What, then, is Bidenomics? The president’s June speech included some light specifics, but given that the audience for such an event is quite small, few voters are likely to have heard any of it. More recently, Biden’s team and their allies have been quick to point out that the economy is improving based on continued low unemployment and reduced inflation, suggesting Bidenomics — whatever it is — is working.

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The problem with this strategy is multifaceted. First, while any White House advisor can tout cherry-picked positive economic indicators, presidents will get blamed when the economy is bad and take credit when it’s good. Yet presidents have little if any control over the economy. If they did, we wouldn’t have downturns or inflation, which have no political upside.


Second, while inflation may be cooling, most Americans have yet to see the benefits. Many Southern Californians, for example, are likely to have a more pessimistic view of the economy given the regional cost of gas, groceries and rent. It usually takes time for voters to feel an improving economy. Case in point: The economic boom of the late 1990s was credited partly to the elder Bush’s bipartisan deal to raise taxes in 1990, but it was Bill Clinton who reaped the political benefits.

Biden’s economic plan may produce stellar results, but it’s much too early to tell. And come October, millions of people will start making student loan payments again, stretching their budgets further.

Finally, the administration’s too-clever-by-half embrace of “Bidenomics” does not advance the president’s strongest argument for a second term. Successful presidential campaigns need to tell the right story about why a candidate deserves to be elected, and this is particularly true for incumbents seeking reelection.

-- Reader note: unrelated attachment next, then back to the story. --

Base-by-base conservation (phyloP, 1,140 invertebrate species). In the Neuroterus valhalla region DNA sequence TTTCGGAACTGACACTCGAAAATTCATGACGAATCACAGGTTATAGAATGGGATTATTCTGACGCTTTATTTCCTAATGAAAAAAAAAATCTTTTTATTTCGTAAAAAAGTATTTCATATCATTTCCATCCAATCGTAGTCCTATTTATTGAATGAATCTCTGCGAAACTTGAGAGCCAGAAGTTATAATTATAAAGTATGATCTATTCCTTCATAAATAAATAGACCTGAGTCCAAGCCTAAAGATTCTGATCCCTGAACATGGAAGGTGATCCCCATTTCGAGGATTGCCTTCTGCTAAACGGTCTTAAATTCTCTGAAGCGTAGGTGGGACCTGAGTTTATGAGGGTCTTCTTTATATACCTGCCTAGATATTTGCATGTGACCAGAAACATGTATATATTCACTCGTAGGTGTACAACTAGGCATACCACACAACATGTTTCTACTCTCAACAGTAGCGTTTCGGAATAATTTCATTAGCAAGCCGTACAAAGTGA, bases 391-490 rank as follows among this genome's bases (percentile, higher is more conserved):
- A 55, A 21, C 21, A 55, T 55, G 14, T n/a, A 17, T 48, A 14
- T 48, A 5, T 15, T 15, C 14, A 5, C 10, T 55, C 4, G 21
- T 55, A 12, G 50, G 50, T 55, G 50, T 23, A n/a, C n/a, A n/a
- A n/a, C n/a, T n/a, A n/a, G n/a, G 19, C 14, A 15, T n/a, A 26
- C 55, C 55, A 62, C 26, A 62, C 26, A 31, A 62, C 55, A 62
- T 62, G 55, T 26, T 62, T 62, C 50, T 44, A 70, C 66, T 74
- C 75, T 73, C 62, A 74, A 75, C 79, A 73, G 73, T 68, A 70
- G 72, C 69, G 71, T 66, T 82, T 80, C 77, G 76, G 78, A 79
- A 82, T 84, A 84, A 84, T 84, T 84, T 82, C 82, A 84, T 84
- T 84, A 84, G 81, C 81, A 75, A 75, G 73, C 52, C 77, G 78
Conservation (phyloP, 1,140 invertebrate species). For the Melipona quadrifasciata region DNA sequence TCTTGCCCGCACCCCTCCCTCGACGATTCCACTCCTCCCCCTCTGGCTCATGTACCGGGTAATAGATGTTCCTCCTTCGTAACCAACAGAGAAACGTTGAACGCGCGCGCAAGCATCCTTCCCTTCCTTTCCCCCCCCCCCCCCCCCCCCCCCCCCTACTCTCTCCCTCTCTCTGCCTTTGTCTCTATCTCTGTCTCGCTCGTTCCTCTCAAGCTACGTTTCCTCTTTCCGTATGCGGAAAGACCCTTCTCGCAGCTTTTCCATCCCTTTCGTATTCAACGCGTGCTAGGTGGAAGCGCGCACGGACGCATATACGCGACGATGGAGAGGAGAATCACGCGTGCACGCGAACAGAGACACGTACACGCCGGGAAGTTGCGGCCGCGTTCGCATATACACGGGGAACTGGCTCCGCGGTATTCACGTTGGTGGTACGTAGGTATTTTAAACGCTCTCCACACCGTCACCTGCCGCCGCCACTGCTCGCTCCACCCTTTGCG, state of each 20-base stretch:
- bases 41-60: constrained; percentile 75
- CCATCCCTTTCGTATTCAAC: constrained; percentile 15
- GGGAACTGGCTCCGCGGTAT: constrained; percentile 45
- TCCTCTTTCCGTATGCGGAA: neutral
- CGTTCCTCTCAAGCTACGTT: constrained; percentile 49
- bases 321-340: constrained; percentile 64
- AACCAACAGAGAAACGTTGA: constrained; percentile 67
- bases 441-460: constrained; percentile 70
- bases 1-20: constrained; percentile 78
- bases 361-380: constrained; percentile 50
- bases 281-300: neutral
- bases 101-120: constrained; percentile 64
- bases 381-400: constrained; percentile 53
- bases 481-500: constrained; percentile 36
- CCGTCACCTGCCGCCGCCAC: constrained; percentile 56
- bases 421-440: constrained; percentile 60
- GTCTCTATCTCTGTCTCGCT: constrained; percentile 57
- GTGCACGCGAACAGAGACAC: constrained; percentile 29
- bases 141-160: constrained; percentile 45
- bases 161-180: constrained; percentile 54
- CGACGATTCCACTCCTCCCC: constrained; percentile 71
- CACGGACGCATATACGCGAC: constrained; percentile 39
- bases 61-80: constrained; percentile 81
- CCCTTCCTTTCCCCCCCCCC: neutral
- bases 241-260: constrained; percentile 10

If we ask Reagan’s famous question during the 1980 campaign — “Are you better off now than you were four years ago?” — the answer is nuanced. Through the lens of the chaos that was and would be Donald Trump, and given the credit Biden deserves for moving the country through the pandemic, then perhaps the answer is yes.

But on so-called kitchen table economic issues, it’s a tougher sell. Recent polling suggests that only a third of Americans approve of Biden’s handling of the economy. And his overall approval rating is around 40%, with a notable lack of enthusiasm for his reelection even among Democrats.

The Bidenomics message seems to be all strategy, little substance and generally off the mark at a moment when the president desperately needs to convince the country that his leadership is better than the alternative. Asking politicians to set aside strategic and messaging gimmicks is probably too much, but the Biden team needs to give voters some credit for understanding all the issues that matter.


Lori Cox Han is a professor of political science at Chapman University and the author of several books on the American presidency.